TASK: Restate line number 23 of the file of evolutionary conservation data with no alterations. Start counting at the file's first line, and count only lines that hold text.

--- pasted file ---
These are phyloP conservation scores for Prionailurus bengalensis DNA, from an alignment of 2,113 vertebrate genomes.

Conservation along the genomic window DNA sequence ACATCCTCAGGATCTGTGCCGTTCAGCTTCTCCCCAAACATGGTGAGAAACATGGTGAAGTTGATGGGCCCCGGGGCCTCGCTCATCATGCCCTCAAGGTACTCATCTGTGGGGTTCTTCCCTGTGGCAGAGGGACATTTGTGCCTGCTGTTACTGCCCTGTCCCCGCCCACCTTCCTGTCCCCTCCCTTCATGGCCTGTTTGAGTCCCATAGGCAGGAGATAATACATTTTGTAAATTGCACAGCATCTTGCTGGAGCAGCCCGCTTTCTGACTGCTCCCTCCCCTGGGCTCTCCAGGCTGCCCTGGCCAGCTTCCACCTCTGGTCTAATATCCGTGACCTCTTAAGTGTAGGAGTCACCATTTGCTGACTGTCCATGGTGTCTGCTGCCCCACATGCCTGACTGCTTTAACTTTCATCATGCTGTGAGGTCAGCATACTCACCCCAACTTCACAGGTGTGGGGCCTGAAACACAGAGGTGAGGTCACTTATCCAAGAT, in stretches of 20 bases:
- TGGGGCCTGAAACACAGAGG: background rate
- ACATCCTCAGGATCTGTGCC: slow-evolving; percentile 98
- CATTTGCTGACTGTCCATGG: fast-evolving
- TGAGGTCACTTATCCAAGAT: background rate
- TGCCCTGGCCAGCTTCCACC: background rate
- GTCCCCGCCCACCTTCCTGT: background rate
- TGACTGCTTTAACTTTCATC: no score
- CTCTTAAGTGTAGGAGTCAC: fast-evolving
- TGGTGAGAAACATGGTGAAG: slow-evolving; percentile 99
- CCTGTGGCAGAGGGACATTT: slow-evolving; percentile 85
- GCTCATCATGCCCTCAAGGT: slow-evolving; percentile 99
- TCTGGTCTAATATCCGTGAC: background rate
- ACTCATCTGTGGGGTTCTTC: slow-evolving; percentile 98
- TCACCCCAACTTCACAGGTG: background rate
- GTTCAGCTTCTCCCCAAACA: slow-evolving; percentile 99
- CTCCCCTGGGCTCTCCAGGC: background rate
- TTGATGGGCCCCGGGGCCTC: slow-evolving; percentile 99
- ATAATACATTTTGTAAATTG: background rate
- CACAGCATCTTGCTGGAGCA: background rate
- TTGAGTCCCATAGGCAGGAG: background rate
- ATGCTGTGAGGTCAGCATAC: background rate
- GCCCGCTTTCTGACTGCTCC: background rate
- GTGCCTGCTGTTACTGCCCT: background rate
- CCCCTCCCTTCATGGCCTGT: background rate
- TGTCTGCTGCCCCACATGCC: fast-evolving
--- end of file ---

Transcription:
- ATGCTGTGAGGTCAGCATAC: background rate